I never got a direct answer to that rhetorical question floating around in my head, but I was delayed in my (rather despicable) automobile travel activities by a related end just a few weeks ago.
It was rush hour on North Lamar, and things were already busy and stressful on the road. The rail road barriers came down and things came to grinding halt. I assumed a freight train was hauling through and I wondered how many cars it would be and how long it would take. Instead, for a solid two or three minutes nothing at all came by.
Still the barriers impeded the busy flow of traffic. But nothing. It was another minute, maybe even two before the train finally crossed over what is a major road through the city of Austin.
When it finally came, the train was not a freighter hauling industrial products or commercial goods, but a two car metro rail ‘train’. Little had I noticed that over in the corner was a station dubbed Crestview, officially ‘west of Lamar between Justin St. and St. John’s Ave.’ And as surely as I was eager to get moving on those taxpayer roads, I realized that no one – not a soul – was visibly in that train. Not one passenger, yet the metro rail stop had blocked hundreds of cars for a full 4 or maybe even 5 minutes.
Is that outrageous? Or just what Texans can expect to face in coming years, along with higher taxes to cover new infrastructure and a fresh push for more trains and toll roads (encircling cities like Austin and typically built on top of, or taking over, taxpayer-funded roads), alongside the literal rise of dozens of new skyscrapers, and more and more “mixed use” buildings that include trendy shops, overpriced condos short on floor space, and a growing population of metro-minded dupes.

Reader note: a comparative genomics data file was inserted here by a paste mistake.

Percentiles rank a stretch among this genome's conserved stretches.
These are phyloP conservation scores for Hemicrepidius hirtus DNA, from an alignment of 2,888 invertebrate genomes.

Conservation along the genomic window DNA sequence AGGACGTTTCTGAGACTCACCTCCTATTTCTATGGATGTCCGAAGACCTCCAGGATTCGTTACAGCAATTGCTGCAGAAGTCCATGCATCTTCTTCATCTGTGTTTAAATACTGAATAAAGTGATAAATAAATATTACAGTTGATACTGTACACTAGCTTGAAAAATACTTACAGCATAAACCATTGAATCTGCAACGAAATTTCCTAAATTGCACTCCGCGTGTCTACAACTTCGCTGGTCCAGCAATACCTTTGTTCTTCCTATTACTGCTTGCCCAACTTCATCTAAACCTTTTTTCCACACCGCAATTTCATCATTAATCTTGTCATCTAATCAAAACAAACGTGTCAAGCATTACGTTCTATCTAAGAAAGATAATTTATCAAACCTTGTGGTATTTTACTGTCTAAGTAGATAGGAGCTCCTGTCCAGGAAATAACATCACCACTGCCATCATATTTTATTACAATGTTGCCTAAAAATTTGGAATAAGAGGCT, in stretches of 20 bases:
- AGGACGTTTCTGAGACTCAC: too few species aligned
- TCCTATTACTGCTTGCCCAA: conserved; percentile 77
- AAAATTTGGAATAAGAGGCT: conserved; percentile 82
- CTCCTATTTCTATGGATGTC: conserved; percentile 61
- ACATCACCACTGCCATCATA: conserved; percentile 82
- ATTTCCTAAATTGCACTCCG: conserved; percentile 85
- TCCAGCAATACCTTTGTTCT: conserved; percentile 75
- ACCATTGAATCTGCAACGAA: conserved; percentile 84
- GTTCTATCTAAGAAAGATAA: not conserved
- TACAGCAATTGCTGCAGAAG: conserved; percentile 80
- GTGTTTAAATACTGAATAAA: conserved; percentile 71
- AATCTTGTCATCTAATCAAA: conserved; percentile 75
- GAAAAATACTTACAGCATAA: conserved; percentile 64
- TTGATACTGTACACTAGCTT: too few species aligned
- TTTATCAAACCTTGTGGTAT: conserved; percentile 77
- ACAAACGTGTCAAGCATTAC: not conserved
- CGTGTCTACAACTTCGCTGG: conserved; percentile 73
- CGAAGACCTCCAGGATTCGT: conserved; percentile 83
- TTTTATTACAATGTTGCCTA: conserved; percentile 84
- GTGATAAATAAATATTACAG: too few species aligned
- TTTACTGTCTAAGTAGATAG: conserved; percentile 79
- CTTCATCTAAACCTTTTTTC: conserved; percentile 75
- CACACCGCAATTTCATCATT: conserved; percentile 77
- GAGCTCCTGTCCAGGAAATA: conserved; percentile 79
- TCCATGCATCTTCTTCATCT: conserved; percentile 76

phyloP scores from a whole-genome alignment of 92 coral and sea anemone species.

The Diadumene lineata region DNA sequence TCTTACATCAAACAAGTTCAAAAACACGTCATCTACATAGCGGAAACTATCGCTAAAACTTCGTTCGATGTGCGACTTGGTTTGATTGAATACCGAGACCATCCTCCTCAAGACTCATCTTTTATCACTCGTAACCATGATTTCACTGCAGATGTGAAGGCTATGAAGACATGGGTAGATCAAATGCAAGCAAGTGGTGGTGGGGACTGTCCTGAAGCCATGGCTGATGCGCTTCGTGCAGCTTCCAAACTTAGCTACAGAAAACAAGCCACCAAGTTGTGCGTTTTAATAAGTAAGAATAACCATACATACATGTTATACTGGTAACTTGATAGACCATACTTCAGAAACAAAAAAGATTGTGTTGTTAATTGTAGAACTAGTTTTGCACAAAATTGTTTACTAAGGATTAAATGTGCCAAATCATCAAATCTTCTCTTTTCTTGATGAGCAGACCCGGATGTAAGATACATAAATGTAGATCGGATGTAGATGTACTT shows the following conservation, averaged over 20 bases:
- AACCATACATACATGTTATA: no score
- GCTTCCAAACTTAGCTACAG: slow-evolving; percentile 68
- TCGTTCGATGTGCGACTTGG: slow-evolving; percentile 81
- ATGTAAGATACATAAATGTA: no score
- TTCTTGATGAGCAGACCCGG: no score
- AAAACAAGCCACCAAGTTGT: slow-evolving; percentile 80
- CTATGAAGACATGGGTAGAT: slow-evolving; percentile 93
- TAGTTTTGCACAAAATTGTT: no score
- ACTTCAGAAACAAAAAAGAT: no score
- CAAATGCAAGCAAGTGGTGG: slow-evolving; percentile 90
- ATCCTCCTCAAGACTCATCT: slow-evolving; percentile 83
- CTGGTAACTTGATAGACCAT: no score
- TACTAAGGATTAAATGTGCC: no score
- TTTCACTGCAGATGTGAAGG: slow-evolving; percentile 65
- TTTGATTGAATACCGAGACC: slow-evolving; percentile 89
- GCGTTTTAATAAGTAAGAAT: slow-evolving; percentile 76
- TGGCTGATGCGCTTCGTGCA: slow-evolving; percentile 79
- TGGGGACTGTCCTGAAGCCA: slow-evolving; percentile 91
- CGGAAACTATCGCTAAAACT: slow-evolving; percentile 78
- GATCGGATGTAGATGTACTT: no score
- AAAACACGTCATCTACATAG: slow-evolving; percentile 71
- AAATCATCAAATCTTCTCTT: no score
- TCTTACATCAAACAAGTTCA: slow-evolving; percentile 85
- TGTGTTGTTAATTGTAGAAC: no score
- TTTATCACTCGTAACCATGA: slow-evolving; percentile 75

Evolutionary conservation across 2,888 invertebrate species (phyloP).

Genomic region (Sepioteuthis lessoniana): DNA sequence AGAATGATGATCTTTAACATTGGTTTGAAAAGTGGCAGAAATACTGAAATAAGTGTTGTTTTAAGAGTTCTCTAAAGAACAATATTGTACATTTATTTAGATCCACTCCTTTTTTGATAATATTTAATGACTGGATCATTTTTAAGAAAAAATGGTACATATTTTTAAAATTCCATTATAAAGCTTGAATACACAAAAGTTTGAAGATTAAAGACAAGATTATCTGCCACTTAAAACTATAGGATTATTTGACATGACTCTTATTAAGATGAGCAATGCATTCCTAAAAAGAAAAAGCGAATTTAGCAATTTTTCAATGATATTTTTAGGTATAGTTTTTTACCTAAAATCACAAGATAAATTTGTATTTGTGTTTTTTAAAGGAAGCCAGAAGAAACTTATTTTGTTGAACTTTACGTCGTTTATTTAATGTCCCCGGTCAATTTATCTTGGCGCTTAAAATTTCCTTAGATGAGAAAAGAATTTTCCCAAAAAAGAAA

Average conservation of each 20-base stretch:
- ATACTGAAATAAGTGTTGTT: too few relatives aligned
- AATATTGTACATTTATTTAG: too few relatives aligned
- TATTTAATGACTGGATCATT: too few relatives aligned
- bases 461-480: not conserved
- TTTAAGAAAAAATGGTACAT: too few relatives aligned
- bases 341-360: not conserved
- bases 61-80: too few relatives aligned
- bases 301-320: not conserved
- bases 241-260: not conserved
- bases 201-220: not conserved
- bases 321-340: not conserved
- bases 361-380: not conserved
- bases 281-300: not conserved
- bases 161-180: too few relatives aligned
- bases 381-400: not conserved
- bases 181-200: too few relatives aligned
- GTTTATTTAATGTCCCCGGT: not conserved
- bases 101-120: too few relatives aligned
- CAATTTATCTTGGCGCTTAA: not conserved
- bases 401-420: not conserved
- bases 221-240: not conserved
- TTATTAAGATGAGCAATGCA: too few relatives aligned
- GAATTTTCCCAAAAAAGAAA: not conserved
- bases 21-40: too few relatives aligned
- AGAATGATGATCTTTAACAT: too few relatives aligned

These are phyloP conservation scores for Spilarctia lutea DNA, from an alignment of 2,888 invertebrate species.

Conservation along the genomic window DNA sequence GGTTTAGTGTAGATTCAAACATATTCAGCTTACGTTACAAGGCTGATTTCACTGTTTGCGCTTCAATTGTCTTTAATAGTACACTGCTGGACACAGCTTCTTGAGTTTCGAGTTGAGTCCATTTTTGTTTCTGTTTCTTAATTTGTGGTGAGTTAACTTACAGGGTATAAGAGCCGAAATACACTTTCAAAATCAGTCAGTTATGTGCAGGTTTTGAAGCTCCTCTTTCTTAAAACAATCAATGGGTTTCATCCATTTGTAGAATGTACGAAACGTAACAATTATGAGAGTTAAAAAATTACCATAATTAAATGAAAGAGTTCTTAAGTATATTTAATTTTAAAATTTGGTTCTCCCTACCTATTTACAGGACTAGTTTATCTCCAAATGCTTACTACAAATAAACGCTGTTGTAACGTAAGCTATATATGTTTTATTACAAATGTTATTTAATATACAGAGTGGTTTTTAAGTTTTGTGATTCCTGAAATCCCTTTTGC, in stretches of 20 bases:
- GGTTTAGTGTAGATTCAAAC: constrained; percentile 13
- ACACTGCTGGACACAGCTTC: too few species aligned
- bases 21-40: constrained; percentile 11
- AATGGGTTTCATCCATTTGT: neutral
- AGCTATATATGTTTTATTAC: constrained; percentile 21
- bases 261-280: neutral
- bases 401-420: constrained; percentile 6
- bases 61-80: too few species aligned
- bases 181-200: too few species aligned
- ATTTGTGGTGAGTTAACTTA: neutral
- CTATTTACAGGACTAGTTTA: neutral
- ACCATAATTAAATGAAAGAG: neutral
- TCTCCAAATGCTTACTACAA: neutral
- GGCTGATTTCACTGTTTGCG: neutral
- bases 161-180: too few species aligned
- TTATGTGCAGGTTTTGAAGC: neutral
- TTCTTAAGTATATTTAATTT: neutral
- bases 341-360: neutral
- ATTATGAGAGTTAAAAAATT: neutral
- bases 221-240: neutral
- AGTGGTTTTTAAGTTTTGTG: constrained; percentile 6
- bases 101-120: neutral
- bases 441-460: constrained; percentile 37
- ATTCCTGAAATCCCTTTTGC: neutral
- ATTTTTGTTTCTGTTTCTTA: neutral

Subways and trains make plenty of sense in New York City and other East Coast metro areas, and quite a few European cities I’ve visited, however briefly. But this kind of transition in Texas and other areas of heartland America will not come without significant growing pains, plenty of cost, and a drastic but understated loss of sovereignty.
It is already being reported that California’s high speed rail is ‘collapsing’ under the strain of corruption. At a minimum, it is burdening West Coast dwellers with the high cost of graft and over-budgeted boondoggles.
Again, all this ‘concentrated growth’ is sold in the name of “sustainability” or protecting the environment. But consider for one moment what would happen in the event of economic collapse, civil unrest, food shortages, natural disasters/terror attacks, or even temporary shortages (for whatever reason). The biggest cities in the country would quickly become the worst possible places to be. Statistically, the average home only holds a few days worth of food before they run out, while grocery stores hold only a three or four days worth of food. Electricity outages or the like could potentially cause panic even quicker than food.
Without going into all the details, that picture should get across one simple concept: an urban zone like this is not “sustainable” in any real sense.
That kind of sustainability is a myth.